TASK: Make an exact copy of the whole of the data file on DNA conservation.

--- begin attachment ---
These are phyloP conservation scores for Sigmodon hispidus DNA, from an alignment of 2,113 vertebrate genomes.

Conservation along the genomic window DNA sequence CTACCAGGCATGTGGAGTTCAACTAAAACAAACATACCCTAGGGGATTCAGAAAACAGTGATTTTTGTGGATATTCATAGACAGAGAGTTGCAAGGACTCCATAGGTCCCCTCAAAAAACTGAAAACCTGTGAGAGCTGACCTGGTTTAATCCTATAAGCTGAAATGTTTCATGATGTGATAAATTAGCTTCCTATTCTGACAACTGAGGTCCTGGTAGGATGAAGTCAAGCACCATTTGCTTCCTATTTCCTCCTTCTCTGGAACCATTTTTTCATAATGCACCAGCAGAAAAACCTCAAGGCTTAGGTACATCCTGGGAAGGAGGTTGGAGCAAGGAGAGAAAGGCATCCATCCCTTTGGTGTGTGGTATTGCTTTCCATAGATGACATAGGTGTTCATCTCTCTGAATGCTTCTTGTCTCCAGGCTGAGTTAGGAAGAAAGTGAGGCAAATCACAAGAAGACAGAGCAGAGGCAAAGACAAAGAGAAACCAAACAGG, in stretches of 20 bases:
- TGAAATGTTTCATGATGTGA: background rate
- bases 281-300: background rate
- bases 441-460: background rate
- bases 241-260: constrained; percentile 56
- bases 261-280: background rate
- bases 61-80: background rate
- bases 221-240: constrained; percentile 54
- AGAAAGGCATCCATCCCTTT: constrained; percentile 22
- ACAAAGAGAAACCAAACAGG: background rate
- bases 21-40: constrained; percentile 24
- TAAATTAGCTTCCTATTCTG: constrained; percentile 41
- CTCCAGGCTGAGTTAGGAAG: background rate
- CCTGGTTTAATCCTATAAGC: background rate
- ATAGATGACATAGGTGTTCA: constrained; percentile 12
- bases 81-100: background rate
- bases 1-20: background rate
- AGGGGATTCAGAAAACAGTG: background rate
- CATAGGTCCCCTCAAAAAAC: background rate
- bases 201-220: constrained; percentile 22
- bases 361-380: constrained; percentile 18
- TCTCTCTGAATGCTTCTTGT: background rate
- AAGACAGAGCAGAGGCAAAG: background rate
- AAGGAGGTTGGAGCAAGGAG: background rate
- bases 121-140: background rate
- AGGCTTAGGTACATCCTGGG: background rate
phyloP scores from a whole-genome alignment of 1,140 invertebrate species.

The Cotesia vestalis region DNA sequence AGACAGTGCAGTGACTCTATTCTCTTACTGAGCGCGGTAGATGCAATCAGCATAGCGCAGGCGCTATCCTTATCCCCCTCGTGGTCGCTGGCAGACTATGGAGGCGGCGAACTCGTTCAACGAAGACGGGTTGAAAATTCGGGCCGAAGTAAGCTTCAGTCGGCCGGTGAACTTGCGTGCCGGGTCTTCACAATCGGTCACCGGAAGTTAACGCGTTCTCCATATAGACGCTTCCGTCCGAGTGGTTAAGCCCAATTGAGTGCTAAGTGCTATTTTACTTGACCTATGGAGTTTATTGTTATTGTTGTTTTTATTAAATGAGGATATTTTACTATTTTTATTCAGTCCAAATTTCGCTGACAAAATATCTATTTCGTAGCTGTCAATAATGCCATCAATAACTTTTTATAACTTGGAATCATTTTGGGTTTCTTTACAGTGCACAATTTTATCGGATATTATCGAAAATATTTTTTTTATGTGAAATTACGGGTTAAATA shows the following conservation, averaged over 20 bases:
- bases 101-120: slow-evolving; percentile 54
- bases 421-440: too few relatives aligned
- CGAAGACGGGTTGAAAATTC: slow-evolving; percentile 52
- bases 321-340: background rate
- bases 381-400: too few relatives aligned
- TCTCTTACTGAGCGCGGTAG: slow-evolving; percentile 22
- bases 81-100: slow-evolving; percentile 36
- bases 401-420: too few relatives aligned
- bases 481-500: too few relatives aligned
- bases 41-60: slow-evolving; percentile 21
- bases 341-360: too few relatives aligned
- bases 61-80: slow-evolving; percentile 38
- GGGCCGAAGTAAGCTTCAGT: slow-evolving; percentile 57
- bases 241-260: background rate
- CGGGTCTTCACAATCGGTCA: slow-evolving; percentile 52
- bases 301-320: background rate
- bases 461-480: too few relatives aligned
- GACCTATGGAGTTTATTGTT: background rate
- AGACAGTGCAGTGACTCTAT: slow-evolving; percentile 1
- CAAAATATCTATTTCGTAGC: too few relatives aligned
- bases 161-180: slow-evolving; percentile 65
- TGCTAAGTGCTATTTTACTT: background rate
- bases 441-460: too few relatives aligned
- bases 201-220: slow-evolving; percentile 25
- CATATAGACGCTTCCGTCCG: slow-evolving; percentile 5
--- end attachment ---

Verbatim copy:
These are phyloP conservation scores for Sigmodon hispidus DNA, from an alignment of 2,113 vertebrate genomes.

Conservation along the genomic window DNA sequence CTACCAGGCATGTGGAGTTCAACTAAAACAAACATACCCTAGGGGATTCAGAAAACAGTGATTTTTGTGGATATTCATAGACAGAGAGTTGCAAGGACTCCATAGGTCCCCTCAAAAAACTGAAAACCTGTGAGAGCTGACCTGGTTTAATCCTATAAGCTGAAATGTTTCATGATGTGATAAATTAGCTTCCTATTCTGACAACTGAGGTCCTGGTAGGATGAAGTCAAGCACCATTTGCTTCCTATTTCCTCCTTCTCTGGAACCATTTTTTCATAATGCACCAGCAGAAAAACCTCAAGGCTTAGGTACATCCTGGGAAGGAGGTTGGAGCAAGGAGAGAAAGGCATCCATCCCTTTGGTGTGTGGTATTGCTTTCCATAGATGACATAGGTGTTCATCTCTCTGAATGCTTCTTGTCTCCAGGCTGAGTTAGGAAGAAAGTGAGGCAAATCACAAGAAGACAGAGCAGAGGCAAAGACAAAGAGAAACCAAACAGG, in stretches of 20 bases:
- TGAAATGTTTCATGATGTGA: background rate
- bases 281-300: background rate
- bases 441-460: background rate
- bases 241-260: constrained; percentile 56
- bases 261-280: background rate
- bases 61-80: background rate
- bases 221-240: constrained; percentile 54
- AGAAAGGCATCCATCCCTTT: constrained; percentile 22
- ACAAAGAGAAACCAAACAGG: background rate
- bases 21-40: constrained; percentile 24
- TAAATTAGCTTCCTATTCTG: constrained; percentile 41
- CTCCAGGCTGAGTTAGGAAG: background rate
- CCTGGTTTAATCCTATAAGC: background rate
- ATAGATGACATAGGTGTTCA: constrained; percentile 12
- bases 81-100: background rate
- bases 1-20: background rate
- AGGGGATTCAGAAAACAGTG: background rate
- CATAGGTCCCCTCAAAAAAC: background rate
- bases 201-220: constrained; percentile 22
- bases 361-380: constrained; percentile 18
- TCTCTCTGAATGCTTCTTGT: background rate
- AAGACAGAGCAGAGGCAAAG: background rate
- AAGGAGGTTGGAGCAAGGAG: background rate
- bases 121-140: background rate
- AGGCTTAGGTACATCCTGGG: background rate
phyloP scores from a whole-genome alignment of 1,140 invertebrate species.

The Cotesia vestalis region DNA sequence AGACAGTGCAGTGACTCTATTCTCTTACTGAGCGCGGTAGATGCAATCAGCATAGCGCAGGCGCTATCCTTATCCCCCTCGTGGTCGCTGGCAGACTATGGAGGCGGCGAACTCGTTCAACGAAGACGGGTTGAAAATTCGGGCCGAAGTAAGCTTCAGTCGGCCGGTGAACTTGCGTGCCGGGTCTTCACAATCGGTCACCGGAAGTTAACGCGTTCTCCATATAGACGCTTCCGTCCGAGTGGTTAAGCCCAATTGAGTGCTAAGTGCTATTTTACTTGACCTATGGAGTTTATTGTTATTGTTGTTTTTATTAAATGAGGATATTTTACTATTTTTATTCAGTCCAAATTTCGCTGACAAAATATCTATTTCGTAGCTGTCAATAATGCCATCAATAACTTTTTATAACTTGGAATCATTTTGGGTTTCTTTACAGTGCACAATTTTATCGGATATTATCGAAAATATTTTTTTTATGTGAAATTACGGGTTAAATA shows the following conservation, averaged over 20 bases:
- bases 101-120: slow-evolving; percentile 54
- bases 421-440: too few relatives aligned
- CGAAGACGGGTTGAAAATTC: slow-evolving; percentile 52
- bases 321-340: background rate
- bases 381-400: too few relatives aligned
- TCTCTTACTGAGCGCGGTAG: slow-evolving; percentile 22
- bases 81-100: slow-evolving; percentile 36
- bases 401-420: too few relatives aligned
- bases 481-500: too few relatives aligned
- bases 41-60: slow-evolving; percentile 21
- bases 341-360: too few relatives aligned
- bases 61-80: slow-evolving; percentile 38
- GGGCCGAAGTAAGCTTCAGT: slow-evolving; percentile 57
- bases 241-260: background rate
- CGGGTCTTCACAATCGGTCA: slow-evolving; percentile 52
- bases 301-320: background rate
- bases 461-480: too few relatives aligned
- GACCTATGGAGTTTATTGTT: background rate
- AGACAGTGCAGTGACTCTAT: slow-evolving; percentile 1
- CAAAATATCTATTTCGTAGC: too few relatives aligned
- bases 161-180: slow-evolving; percentile 65
- TGCTAAGTGCTATTTTACTT: background rate
- bases 441-460: too few relatives aligned
- bases 201-220: slow-evolving; percentile 25
- CATATAGACGCTTCCGTCCG: slow-evolving; percentile 5